Times are for the Traverse City/Interlochen area of Michigan. They may be different for your location.

Addendum

The change in the Big Dipper over time.

The change in the Big Dipper over time. Source: stargazerslounge.com.  Ultimate source:  Stellarium.

Alkaid and the Big Dipper

The Big Dipper and Alkaid with the Whirlpool (M51) and Pinwheel (M101) galaxies. Created using Stellarium.

M51

The Whirlpool Galaxy, M51. Credit Scott Anttila.

M101

The Pinwheel Galaxy, M101. Credit Scott Anttila.

05/26/2016 – Ephemeris – Polaris the North Star

May 26, 2016 Leave a comment

Ephemeris for Thursday, May 26th.  Today the Sun will be up for 15 hours and 12 minutes, setting at 9:16, and will rise tomorrow at 6:03.   The Moon, 3 days before last quarter, will rise at 1:02 tomorrow morning.

The star Polaris is perhaps the most important star in the northern hemisphere sky.  That’s because it is nearly over the Earth’s north pole.  It’s also called the North Star or the Pole Star.  Polaris can be found by using the two stars at the front of the bowl of the Big Dipper,  These two stars, we call Pointer Stars do point very accurately to Polaris.  It is not the brightest star as some think, but a brighter than average star in a most unique position in the sky.  During the lifetimes of those now living Polaris will be getting slowly closer to the pole.  It won’t reach it, but in 100 years will begin to recede from the pole.  The altitude of Polaris in degrees approximately equals ones latitude.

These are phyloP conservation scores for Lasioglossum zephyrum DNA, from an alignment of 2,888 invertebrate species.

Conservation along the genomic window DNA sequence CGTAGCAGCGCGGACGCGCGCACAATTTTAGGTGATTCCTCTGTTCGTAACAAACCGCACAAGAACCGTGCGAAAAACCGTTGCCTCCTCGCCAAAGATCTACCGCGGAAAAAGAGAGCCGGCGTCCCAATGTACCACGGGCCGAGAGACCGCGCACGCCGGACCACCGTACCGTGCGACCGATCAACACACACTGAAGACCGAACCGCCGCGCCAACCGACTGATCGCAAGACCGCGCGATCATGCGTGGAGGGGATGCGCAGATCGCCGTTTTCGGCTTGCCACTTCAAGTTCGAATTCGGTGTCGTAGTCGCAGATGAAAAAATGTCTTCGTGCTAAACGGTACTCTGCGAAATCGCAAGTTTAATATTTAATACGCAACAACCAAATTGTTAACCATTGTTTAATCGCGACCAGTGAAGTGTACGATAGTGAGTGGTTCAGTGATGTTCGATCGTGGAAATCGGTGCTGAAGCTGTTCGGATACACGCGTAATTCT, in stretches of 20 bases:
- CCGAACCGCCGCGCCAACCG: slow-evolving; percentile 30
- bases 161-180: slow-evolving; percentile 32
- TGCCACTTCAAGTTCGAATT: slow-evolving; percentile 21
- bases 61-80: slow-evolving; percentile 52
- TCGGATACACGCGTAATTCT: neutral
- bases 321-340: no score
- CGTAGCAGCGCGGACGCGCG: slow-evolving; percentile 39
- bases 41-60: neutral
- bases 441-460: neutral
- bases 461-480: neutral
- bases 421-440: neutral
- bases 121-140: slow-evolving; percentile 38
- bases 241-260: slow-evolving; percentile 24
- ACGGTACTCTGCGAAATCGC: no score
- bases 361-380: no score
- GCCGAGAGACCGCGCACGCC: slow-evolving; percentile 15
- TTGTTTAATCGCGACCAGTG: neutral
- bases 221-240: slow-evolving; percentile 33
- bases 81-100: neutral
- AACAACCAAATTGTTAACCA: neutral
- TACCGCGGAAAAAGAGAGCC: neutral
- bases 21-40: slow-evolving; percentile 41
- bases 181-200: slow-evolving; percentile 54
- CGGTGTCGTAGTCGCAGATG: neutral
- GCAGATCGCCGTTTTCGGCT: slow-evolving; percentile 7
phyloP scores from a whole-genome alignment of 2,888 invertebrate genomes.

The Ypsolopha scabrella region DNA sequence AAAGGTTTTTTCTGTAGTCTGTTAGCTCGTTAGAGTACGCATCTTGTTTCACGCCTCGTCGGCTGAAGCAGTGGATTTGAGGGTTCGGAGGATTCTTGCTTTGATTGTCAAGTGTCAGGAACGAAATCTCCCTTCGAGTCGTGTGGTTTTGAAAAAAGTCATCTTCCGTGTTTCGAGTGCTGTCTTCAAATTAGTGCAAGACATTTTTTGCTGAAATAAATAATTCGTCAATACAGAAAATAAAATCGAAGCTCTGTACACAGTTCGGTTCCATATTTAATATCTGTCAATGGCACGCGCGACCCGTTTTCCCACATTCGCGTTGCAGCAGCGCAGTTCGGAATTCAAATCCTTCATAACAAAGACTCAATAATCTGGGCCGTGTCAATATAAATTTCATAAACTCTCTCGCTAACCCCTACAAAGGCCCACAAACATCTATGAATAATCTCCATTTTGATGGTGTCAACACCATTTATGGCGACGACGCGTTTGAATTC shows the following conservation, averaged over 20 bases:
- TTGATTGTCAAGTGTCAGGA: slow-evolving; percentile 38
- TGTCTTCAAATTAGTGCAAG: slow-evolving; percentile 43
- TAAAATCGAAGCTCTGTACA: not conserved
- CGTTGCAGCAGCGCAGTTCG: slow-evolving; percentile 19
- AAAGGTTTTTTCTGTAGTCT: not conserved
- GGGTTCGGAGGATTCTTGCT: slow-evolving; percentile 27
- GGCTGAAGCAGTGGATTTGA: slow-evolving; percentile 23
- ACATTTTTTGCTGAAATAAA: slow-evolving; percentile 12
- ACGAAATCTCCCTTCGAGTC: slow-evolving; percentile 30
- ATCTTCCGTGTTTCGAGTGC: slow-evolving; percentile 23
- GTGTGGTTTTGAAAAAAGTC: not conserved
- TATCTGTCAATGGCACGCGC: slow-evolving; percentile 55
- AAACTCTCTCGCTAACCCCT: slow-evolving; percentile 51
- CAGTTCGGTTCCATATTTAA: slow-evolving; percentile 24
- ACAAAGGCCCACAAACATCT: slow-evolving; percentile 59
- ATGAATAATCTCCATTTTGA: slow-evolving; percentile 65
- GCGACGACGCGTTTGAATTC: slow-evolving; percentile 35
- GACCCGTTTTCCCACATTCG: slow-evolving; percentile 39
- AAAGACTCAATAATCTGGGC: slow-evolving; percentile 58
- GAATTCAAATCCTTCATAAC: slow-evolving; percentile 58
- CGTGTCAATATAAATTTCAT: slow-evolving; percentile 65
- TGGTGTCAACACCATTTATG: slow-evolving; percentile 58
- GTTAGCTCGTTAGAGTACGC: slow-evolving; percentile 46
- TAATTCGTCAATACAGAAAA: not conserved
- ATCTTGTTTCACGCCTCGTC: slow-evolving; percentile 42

Times are for the Traverse City/Interlochen area of Michigan. They may be different for your location.

Addendum

How to fing Polaris

Looking North at the Big Dipper pointing at Polaris. Created using my Looking Up program.

Polaris and the pole

Closeup of Polaris and the Celestial North Pole. The declination lines are 1 degree apart. Created using Cartes du Ciel (Sky Charts).

05/25/2016 – Ephemeris – Two official evening planets and another also visible in the evening

May 25, 2016 Comments off

Ephemeris for Wednesday, May 25th.  Today the Sun will be up for 15 hours and 10 minutes, setting at 9:15, and will rise tomorrow at 6:03.   The Moon, half way from full to last quarter, will rise at 12:21 tomorrow morning.